The Birthing of 9 Chefs

How did this happen? I've been in culinary school for 2 whole weeks now and I haven't posted a thing! So much to tell you about...

The first day of class finally arrived on April 1 for 9 very passionate culinary students. Here we are in our chef garb just this past Saturday, which was the first time we were allowed in the kitchen. As you may remember, I was all worried about the hat. In the end I found the perfect purple and blue striped cotton and hemp hat, even locally made. (I'm the one front and center -- note the hat.)

And just what do they teach in culinary school? Well, we had 5 classes before we were even allowed in the kitchen. There was instruction on kitchen basics like measurements (yes, math conversions--never one of my favorite subjects in school). So you take a recipe that serves 4 and make it serve 45. Believe me those 3 tablespoons become a nightmare. There was also nutrition analysis, macro- and micronutrients, sanitation, and then finally we got into the kitchen to learn knife skills. We were each loaded down with carrots, celery, potatoes, onions, basil, bell peppers, jalepenos, and more. And there was my little cheat sheet of all the cuts--chiffonades, cubes, fine dices, etc.--quickly bloodied by the juice of a strawberry sliced into a decorative fan and by the drippings from a supremed blood orange.

And you should see what Chef Brian Keane did with the bell pepper. I've never seen anything like it. He cut off the top and the bottom. The stem popped right out of the top leaving an impressive ring for garnishing. He then made one vertical cut and opened up the pepper. He took out the ribs and laid the pepper out flat. From there he was able to cut it into even strips. I, for one, was quite impressed by this.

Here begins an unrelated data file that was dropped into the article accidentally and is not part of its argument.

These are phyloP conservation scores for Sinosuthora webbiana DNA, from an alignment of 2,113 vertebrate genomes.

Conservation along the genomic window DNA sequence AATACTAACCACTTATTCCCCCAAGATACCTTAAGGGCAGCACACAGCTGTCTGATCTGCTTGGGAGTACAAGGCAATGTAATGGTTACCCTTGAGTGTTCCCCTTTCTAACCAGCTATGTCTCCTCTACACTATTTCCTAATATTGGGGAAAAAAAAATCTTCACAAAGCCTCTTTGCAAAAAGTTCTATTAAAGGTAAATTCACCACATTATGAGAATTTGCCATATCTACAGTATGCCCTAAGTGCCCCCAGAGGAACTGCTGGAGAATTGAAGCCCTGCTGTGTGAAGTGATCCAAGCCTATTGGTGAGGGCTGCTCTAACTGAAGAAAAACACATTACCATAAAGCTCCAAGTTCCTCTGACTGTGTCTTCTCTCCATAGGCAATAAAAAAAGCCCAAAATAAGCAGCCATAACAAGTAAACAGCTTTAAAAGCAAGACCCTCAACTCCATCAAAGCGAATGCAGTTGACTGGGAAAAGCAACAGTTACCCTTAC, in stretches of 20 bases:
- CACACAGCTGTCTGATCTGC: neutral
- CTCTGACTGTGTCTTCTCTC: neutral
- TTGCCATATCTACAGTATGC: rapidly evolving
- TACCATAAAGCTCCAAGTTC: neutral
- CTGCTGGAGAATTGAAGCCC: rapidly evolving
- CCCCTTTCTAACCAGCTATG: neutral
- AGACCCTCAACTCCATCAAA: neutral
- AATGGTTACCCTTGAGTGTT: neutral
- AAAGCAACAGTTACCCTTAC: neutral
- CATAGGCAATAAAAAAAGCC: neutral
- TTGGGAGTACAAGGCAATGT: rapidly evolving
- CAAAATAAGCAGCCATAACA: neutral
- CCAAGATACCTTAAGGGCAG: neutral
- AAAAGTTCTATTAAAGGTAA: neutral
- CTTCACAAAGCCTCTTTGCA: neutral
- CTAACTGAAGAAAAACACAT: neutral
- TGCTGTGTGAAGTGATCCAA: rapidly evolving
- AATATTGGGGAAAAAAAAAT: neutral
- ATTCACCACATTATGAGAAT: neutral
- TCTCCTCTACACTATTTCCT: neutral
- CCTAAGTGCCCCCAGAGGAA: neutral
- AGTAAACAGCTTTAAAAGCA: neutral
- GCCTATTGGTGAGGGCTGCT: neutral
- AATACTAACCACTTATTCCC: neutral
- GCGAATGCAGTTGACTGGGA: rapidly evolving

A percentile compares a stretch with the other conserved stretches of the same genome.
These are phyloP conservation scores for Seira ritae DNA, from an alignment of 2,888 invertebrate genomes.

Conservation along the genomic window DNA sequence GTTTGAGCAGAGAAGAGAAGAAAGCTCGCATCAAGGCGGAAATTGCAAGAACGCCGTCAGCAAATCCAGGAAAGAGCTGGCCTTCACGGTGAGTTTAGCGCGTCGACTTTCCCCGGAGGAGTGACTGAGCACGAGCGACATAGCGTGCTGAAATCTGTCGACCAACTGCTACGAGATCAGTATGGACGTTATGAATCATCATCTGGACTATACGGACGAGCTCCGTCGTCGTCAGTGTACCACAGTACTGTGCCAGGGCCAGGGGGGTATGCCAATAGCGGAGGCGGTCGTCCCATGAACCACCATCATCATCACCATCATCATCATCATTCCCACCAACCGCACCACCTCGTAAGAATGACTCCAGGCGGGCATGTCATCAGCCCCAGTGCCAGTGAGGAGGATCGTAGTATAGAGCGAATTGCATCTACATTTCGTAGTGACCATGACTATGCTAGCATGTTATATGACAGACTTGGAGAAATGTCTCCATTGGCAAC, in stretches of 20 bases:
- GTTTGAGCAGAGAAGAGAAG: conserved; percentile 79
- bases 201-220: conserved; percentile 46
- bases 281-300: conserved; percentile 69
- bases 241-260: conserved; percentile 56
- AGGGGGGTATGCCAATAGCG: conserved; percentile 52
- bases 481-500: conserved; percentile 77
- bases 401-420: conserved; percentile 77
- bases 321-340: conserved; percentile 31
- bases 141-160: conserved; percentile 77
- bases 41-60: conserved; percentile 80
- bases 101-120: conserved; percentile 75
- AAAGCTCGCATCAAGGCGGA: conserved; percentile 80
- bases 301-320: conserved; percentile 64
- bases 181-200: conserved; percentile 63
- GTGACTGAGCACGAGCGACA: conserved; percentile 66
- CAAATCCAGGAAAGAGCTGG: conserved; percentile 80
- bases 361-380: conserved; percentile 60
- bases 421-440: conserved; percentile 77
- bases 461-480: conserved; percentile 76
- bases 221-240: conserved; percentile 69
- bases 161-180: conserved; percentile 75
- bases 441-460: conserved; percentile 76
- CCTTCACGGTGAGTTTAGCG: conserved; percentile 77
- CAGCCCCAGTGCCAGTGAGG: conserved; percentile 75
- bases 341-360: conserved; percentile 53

Anyway, as I said we weren't in the kitchen until Saturday but that isn't entirely true as we were allowed in the kitchen to clean it. So class started each day with a lecture, followed by our instructor do a cooking demo, all the while telling us what she was doing. After the demo we each had our assigned tasks for cleaning up. And I mean CLEAN right down to the floor being mopped.

Though we have "guest appearances" by other chefs, our main instructor is Chef Karen Diggs.
She apprenticed with a French chef, she has also opened restuarants in Hong Kong and the US, as well as worked with celebrity chefs on TV. She even worked in a "silent kitchen" at one point. Where apparently you get your orders at the beginning of the shift then no one talks in the kitchen (except for safety). She says this is the ultimate in discipline and focus. She likes us to be on time "because a sense of timing is critical to cooking" and reminded us what her teacher used to say to her was, "A dull knife is a dull mind."

Well, I need to go sharpen my knife and my mind!

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